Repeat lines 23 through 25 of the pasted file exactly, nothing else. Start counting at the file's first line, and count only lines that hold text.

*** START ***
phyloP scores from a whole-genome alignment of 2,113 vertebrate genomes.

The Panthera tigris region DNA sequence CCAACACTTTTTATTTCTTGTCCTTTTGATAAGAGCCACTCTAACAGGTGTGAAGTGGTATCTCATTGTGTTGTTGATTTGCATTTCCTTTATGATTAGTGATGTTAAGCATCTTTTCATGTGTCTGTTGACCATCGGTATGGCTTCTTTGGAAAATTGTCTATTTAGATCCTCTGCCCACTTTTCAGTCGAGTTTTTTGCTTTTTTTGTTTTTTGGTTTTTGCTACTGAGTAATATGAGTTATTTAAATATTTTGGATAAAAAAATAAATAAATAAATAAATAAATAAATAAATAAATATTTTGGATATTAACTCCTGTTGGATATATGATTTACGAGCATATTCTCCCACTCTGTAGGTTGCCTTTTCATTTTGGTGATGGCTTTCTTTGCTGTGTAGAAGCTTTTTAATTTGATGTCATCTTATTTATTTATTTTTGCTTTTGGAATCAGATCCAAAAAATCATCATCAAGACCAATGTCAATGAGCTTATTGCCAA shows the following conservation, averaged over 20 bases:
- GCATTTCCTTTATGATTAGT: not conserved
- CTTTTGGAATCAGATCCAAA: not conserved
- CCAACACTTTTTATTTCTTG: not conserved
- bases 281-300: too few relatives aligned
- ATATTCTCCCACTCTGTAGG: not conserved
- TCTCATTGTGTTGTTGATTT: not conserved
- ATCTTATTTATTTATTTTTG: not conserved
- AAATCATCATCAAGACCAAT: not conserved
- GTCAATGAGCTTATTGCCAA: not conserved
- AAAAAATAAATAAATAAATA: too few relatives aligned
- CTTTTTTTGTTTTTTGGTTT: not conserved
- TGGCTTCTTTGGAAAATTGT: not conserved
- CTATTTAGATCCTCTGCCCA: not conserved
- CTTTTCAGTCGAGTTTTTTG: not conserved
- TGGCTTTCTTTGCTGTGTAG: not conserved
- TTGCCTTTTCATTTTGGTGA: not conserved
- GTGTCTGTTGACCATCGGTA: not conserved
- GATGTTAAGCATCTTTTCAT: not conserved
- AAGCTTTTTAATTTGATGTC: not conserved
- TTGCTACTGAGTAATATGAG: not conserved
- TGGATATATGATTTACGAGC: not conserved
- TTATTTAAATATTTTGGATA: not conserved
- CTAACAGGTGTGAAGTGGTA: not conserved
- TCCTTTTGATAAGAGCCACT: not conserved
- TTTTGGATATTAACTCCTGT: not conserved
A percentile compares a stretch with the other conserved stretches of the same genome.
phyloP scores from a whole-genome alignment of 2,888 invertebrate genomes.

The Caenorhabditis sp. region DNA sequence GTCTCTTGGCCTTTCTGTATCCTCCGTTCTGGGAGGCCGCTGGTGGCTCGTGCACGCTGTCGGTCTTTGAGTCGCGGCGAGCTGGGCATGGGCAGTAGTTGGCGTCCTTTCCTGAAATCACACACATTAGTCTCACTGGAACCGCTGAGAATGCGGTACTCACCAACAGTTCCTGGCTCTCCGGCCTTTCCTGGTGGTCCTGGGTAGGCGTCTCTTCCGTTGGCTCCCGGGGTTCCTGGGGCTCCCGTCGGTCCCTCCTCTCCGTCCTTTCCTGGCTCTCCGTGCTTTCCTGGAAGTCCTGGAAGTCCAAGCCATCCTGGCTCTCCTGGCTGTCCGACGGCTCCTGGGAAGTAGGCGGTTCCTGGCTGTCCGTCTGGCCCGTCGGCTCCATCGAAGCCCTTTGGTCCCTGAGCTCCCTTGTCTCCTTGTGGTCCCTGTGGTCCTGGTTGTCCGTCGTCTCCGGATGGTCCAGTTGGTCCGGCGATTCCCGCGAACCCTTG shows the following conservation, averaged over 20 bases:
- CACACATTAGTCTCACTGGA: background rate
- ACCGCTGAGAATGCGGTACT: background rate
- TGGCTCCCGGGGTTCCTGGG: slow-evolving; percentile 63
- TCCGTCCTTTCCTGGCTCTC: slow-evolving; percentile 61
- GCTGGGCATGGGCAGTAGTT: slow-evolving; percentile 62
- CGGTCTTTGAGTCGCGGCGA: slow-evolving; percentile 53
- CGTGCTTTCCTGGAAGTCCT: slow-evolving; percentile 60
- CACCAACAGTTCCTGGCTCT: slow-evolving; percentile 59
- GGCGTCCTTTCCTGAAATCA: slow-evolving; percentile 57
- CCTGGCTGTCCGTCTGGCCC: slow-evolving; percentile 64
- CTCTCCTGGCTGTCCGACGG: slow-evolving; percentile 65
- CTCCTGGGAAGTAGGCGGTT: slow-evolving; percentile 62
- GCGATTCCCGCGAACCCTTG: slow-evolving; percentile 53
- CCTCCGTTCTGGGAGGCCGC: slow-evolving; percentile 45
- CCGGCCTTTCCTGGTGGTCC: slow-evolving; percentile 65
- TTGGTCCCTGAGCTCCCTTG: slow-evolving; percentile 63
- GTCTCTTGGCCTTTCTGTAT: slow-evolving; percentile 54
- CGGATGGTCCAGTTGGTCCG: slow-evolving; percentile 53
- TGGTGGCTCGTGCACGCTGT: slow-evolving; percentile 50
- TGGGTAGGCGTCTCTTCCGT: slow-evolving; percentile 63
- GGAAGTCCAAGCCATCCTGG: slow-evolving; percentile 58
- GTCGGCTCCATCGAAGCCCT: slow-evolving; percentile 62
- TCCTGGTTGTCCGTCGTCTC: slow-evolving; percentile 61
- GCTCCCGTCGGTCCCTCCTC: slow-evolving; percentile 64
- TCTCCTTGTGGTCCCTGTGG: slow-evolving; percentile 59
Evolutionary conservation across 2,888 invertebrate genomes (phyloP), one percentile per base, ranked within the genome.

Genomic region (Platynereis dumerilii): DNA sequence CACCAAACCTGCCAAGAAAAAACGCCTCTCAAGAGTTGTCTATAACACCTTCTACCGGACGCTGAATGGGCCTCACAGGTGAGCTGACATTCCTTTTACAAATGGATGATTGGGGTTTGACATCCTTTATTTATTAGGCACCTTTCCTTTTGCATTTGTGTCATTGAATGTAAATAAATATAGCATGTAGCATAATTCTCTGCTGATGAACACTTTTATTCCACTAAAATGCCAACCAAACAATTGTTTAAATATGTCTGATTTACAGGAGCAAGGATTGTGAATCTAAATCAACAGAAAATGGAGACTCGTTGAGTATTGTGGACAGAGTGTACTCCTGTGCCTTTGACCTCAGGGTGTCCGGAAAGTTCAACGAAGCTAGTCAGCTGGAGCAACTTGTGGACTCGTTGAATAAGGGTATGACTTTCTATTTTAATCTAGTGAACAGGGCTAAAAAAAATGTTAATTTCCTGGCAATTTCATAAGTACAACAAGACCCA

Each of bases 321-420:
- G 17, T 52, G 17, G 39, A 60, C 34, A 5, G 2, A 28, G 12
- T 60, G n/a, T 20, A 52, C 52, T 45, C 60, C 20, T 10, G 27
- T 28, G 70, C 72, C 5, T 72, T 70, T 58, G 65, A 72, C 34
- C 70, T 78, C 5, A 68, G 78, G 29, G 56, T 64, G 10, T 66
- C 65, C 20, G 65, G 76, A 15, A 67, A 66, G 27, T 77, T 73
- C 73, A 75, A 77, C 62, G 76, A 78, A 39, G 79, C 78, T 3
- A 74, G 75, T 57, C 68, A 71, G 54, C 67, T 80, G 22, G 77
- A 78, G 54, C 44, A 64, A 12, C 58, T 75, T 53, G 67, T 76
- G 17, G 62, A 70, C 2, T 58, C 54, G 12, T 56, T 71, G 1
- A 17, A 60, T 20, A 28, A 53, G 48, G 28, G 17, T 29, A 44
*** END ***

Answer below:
- TGGATATATGATTTACGAGC: not conserved
- TTATTTAAATATTTTGGATA: not conserved
- CTAACAGGTGTGAAGTGGTA: not conserved